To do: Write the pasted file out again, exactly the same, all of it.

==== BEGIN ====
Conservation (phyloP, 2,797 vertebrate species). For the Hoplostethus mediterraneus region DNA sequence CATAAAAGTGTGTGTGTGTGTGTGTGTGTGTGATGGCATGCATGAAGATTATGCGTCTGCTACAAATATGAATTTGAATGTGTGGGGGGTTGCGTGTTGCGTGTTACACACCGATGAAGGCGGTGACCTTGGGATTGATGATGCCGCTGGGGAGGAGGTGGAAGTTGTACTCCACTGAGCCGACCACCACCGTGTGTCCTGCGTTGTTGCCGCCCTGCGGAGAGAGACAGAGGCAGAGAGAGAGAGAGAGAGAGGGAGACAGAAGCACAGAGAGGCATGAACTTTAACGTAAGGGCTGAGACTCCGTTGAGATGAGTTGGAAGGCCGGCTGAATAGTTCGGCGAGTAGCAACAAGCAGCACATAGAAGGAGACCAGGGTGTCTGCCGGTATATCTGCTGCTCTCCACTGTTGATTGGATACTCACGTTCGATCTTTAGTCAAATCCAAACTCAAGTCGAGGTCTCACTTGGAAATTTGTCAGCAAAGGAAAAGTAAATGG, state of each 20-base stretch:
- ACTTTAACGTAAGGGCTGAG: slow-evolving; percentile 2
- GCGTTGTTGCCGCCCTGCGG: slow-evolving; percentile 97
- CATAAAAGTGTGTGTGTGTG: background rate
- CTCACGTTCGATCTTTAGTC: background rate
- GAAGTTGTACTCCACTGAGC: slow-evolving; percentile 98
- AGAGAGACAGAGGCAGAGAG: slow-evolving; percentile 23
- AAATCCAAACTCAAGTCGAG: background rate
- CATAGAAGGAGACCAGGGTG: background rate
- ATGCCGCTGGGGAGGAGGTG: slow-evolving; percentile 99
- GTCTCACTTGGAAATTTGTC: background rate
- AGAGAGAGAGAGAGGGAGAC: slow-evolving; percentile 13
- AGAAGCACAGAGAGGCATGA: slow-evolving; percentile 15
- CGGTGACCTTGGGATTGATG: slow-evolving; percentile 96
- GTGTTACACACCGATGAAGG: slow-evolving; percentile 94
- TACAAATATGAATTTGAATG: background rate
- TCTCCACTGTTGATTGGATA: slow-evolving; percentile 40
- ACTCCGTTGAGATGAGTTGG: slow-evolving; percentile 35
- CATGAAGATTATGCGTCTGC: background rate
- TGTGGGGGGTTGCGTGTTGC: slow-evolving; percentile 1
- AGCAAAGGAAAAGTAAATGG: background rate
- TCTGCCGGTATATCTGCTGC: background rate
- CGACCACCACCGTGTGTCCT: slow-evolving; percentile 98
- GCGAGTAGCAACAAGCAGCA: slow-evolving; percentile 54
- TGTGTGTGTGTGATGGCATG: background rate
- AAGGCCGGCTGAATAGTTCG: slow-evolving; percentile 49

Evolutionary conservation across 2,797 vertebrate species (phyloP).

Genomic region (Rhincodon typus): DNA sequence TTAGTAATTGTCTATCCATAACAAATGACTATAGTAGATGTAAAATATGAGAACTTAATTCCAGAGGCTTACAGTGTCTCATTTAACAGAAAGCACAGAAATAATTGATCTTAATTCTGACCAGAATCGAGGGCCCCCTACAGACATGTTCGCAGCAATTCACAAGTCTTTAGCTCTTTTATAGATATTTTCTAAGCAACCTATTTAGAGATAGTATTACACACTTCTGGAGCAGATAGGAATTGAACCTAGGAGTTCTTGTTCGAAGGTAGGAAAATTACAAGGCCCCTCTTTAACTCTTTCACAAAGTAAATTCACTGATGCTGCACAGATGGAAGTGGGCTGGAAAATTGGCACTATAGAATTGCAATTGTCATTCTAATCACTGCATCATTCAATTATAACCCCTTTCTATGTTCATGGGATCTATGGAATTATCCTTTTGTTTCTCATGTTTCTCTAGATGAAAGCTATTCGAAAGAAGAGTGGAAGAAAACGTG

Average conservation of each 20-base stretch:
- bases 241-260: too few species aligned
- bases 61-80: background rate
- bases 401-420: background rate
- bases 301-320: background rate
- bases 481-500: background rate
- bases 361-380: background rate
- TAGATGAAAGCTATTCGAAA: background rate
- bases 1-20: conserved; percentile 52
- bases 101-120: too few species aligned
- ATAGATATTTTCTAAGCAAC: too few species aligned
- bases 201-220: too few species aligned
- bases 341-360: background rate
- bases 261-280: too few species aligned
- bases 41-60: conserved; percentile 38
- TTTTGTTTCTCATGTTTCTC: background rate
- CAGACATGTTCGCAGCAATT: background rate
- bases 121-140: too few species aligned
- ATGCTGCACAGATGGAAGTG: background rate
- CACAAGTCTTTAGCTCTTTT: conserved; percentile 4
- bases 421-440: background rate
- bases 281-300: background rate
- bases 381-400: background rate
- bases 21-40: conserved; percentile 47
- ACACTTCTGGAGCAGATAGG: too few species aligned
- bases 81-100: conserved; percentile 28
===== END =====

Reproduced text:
Conservation (phyloP, 2,797 vertebrate species). For the Hoplostethus mediterraneus region DNA sequence CATAAAAGTGTGTGTGTGTGTGTGTGTGTGTGATGGCATGCATGAAGATTATGCGTCTGCTACAAATATGAATTTGAATGTGTGGGGGGTTGCGTGTTGCGTGTTACACACCGATGAAGGCGGTGACCTTGGGATTGATGATGCCGCTGGGGAGGAGGTGGAAGTTGTACTCCACTGAGCCGACCACCACCGTGTGTCCTGCGTTGTTGCCGCCCTGCGGAGAGAGACAGAGGCAGAGAGAGAGAGAGAGAGAGGGAGACAGAAGCACAGAGAGGCATGAACTTTAACGTAAGGGCTGAGACTCCGTTGAGATGAGTTGGAAGGCCGGCTGAATAGTTCGGCGAGTAGCAACAAGCAGCACATAGAAGGAGACCAGGGTGTCTGCCGGTATATCTGCTGCTCTCCACTGTTGATTGGATACTCACGTTCGATCTTTAGTCAAATCCAAACTCAAGTCGAGGTCTCACTTGGAAATTTGTCAGCAAAGGAAAAGTAAATGG, state of each 20-base stretch:
- ACTTTAACGTAAGGGCTGAG: slow-evolving; percentile 2
- GCGTTGTTGCCGCCCTGCGG: slow-evolving; percentile 97
- CATAAAAGTGTGTGTGTGTG: background rate
- CTCACGTTCGATCTTTAGTC: background rate
- GAAGTTGTACTCCACTGAGC: slow-evolving; percentile 98
- AGAGAGACAGAGGCAGAGAG: slow-evolving; percentile 23
- AAATCCAAACTCAAGTCGAG: background rate
- CATAGAAGGAGACCAGGGTG: background rate
- ATGCCGCTGGGGAGGAGGTG: slow-evolving; percentile 99
- GTCTCACTTGGAAATTTGTC: background rate
- AGAGAGAGAGAGAGGGAGAC: slow-evolving; percentile 13
- AGAAGCACAGAGAGGCATGA: slow-evolving; percentile 15
- CGGTGACCTTGGGATTGATG: slow-evolving; percentile 96
- GTGTTACACACCGATGAAGG: slow-evolving; percentile 94
- TACAAATATGAATTTGAATG: background rate
- TCTCCACTGTTGATTGGATA: slow-evolving; percentile 40
- ACTCCGTTGAGATGAGTTGG: slow-evolving; percentile 35
- CATGAAGATTATGCGTCTGC: background rate
- TGTGGGGGGTTGCGTGTTGC: slow-evolving; percentile 1
- AGCAAAGGAAAAGTAAATGG: background rate
- TCTGCCGGTATATCTGCTGC: background rate
- CGACCACCACCGTGTGTCCT: slow-evolving; percentile 98
- GCGAGTAGCAACAAGCAGCA: slow-evolving; percentile 54
- TGTGTGTGTGTGATGGCATG: background rate
- AAGGCCGGCTGAATAGTTCG: slow-evolving; percentile 49

Evolutionary conservation across 2,797 vertebrate species (phyloP).

Genomic region (Rhincodon typus): DNA sequence TTAGTAATTGTCTATCCATAACAAATGACTATAGTAGATGTAAAATATGAGAACTTAATTCCAGAGGCTTACAGTGTCTCATTTAACAGAAAGCACAGAAATAATTGATCTTAATTCTGACCAGAATCGAGGGCCCCCTACAGACATGTTCGCAGCAATTCACAAGTCTTTAGCTCTTTTATAGATATTTTCTAAGCAACCTATTTAGAGATAGTATTACACACTTCTGGAGCAGATAGGAATTGAACCTAGGAGTTCTTGTTCGAAGGTAGGAAAATTACAAGGCCCCTCTTTAACTCTTTCACAAAGTAAATTCACTGATGCTGCACAGATGGAAGTGGGCTGGAAAATTGGCACTATAGAATTGCAATTGTCATTCTAATCACTGCATCATTCAATTATAACCCCTTTCTATGTTCATGGGATCTATGGAATTATCCTTTTGTTTCTCATGTTTCTCTAGATGAAAGCTATTCGAAAGAAGAGTGGAAGAAAACGTG

Average conservation of each 20-base stretch:
- bases 241-260: too few species aligned
- bases 61-80: background rate
- bases 401-420: background rate
- bases 301-320: background rate
- bases 481-500: background rate
- bases 361-380: background rate
- TAGATGAAAGCTATTCGAAA: background rate
- bases 1-20: conserved; percentile 52
- bases 101-120: too few species aligned
- ATAGATATTTTCTAAGCAAC: too few species aligned
- bases 201-220: too few species aligned
- bases 341-360: background rate
- bases 261-280: too few species aligned
- bases 41-60: conserved; percentile 38
- TTTTGTTTCTCATGTTTCTC: background rate
- CAGACATGTTCGCAGCAATT: background rate
- bases 121-140: too few species aligned
- ATGCTGCACAGATGGAAGTG: background rate
- CACAAGTCTTTAGCTCTTTT: conserved; percentile 4
- bases 421-440: background rate
- bases 281-300: background rate
- bases 381-400: background rate
- bases 21-40: conserved; percentile 47
- ACACTTCTGGAGCAGATAGG: too few species aligned
- bases 81-100: conserved; percentile 28